Gulping for air, I excuse myself and make a scene trying to disentangle myself from pair after pair of legs as I flee our party's bench. I can feel dozens if not hundreds of eyes on me. Dozens if not hundreds of curious frowns. I don't care. I have to get away, get some space. I know what I'm in for, and I'm trying not to freak out before I can get a handle on the situation.

The night is mercifully cool as I stagger down the raked aisle alongside the amphitheater. No idea where I'm going. No idea what I'm going to do. I'm clasping my phone like the lifeline I know it is, putting off the inevitable. The pine trees lining the walkway loom like green giants overhead, their edges vibrating, rainbow-bright. In a little bit I'll be able to bear looking at them. Maybe ten or fifteen more minutes, if I'm lucky. Maybe longer. Eventually I know, if the trip goes right, they will be stunningly, heartbreakingly beautiful. But right now, I have to take in a little as possible, visually. It's far too overwhelming, because I'm still coming to terms with the fact that I've just taken a drug that, the last time I took it, made me want to kill myself. At first, anyway.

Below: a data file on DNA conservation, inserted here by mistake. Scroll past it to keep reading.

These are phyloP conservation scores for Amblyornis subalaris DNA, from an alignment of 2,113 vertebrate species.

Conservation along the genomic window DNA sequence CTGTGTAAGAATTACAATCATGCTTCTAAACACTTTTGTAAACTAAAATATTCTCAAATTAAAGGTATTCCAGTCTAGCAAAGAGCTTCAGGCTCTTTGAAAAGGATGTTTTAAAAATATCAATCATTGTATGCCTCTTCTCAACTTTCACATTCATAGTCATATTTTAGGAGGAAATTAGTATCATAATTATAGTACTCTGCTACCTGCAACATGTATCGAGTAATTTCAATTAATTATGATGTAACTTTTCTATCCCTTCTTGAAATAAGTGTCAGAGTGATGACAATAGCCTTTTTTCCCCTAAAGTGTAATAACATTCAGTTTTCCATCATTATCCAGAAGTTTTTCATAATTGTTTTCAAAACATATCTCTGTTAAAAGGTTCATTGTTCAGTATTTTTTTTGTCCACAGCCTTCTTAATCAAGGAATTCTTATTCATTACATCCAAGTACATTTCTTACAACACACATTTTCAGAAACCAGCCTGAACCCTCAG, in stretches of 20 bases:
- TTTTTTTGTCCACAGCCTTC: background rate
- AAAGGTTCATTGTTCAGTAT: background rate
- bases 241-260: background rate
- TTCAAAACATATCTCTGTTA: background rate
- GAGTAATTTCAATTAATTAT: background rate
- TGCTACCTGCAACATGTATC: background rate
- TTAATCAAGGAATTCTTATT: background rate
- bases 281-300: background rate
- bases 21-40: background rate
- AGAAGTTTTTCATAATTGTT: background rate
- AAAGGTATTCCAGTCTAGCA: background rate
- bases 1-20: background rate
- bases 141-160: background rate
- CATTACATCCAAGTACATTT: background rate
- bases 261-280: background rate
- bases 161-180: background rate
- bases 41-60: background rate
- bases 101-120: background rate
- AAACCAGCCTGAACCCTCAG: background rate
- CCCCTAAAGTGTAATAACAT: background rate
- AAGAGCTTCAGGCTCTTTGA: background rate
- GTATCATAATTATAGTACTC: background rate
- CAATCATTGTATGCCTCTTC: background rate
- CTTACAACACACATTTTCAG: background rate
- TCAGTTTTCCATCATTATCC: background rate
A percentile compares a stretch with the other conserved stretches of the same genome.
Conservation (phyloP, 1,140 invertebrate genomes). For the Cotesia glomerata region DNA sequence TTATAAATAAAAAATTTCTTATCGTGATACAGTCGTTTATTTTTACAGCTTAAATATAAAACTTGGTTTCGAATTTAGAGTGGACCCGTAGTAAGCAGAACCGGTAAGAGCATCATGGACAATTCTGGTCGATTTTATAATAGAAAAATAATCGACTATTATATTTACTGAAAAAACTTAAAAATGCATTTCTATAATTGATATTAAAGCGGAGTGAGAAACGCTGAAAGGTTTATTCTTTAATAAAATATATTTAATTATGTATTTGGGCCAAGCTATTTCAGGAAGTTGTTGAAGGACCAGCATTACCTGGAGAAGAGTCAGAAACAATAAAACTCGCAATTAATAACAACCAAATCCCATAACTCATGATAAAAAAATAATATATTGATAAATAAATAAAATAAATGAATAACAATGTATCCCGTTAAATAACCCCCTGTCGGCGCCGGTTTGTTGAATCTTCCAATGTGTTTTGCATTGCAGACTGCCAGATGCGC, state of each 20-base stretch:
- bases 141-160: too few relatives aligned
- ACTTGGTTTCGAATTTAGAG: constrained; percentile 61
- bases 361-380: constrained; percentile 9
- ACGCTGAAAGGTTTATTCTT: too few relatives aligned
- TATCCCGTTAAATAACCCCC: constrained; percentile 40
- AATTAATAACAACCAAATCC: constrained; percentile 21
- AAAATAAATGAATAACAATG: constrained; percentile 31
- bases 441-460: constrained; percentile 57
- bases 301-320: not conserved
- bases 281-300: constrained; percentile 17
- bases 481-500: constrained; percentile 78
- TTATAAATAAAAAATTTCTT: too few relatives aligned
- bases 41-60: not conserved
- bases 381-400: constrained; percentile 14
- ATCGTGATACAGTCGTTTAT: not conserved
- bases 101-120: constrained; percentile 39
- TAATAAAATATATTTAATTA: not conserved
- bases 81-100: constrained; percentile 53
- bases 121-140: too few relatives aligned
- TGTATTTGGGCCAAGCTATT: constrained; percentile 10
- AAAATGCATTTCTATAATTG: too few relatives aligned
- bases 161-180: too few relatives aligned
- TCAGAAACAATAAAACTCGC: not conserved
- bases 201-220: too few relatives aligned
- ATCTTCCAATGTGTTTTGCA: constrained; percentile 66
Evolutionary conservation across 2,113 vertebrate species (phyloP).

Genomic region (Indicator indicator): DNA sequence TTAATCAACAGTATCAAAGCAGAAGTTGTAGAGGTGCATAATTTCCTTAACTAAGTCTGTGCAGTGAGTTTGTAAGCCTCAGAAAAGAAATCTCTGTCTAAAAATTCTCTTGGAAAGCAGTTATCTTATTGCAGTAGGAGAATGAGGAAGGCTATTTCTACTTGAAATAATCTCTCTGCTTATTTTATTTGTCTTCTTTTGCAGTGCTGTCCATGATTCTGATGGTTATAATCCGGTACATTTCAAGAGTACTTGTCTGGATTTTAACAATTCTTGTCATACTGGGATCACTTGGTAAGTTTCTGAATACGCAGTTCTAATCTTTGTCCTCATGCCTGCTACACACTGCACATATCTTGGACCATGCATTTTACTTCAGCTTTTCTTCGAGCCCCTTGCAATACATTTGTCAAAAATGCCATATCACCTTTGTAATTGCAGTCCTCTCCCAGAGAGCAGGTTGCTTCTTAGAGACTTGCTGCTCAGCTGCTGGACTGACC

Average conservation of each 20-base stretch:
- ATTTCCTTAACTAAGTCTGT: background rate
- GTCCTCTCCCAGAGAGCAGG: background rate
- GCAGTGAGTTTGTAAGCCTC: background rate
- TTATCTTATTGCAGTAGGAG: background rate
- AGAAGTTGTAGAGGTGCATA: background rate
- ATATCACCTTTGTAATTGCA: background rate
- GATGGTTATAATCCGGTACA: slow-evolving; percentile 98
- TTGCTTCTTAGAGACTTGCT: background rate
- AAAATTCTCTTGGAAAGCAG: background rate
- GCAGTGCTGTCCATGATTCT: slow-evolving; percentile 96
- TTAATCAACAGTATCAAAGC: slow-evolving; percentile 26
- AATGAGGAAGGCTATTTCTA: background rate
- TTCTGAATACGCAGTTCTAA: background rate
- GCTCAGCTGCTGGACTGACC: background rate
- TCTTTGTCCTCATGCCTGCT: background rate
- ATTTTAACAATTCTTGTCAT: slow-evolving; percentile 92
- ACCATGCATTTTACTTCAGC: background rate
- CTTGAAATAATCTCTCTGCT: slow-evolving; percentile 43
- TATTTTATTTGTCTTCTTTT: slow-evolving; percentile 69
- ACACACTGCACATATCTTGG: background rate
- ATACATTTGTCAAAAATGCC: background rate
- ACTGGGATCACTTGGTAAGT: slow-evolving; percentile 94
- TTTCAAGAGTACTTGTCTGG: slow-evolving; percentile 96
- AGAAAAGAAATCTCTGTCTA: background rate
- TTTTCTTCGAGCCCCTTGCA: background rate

I need to talk to someone I can trust. Someone who will calm me down, not scold or criticize me. Someone who will listen and walk me back from the ledge. 

My options are limited. My closest friends and I are on shaky ground. Two I'd like to call would be extremely unimpressed with my choice tonight, and would definitely make me feel worse about it. One is at home with spouse and kids, and an LSD-frenzied call from me would be wholly unwelcome. It doesn't occur to me to call Cameron, who probably would have been an excellent choice. Instead I decide to call my ex-boyfriend. 

No, not that one. The one before that one. The artist. If you've been with me for at least three years, then you know who I mean. If you haven't, all you need to know is he was the one that helped me when my dad died. He's a touchstone in my life, and remains a friend. And I trust him. I used to call him "A" on my blog. His real name is Greg. 

Greg, obviously surprised to hear from me so randomly, picks up within two rings. I pour my words out as quickly as I can, grateful for the familiar voice on the other end. 

"Greg? I'm at the Bowl with some friends, and someone gave me acid, and I didn't know I was going to do it, but I did, and I just need to talk to someone for a moment, ok? I know I'll be fine, I know the deal, but right now I'm just really scared because it's really, really, really hard at first until it levels out, and can you please just talk to me for a minute until I'm ok? Please?"

You know the tone of voice that someone who cares about you deeply sometimes takes, when they're exasperated beyond belief, but they also have enormous compassion for you, because they know you're something of a fuckup, but they love you anyway and would do anything to make sure you're okay?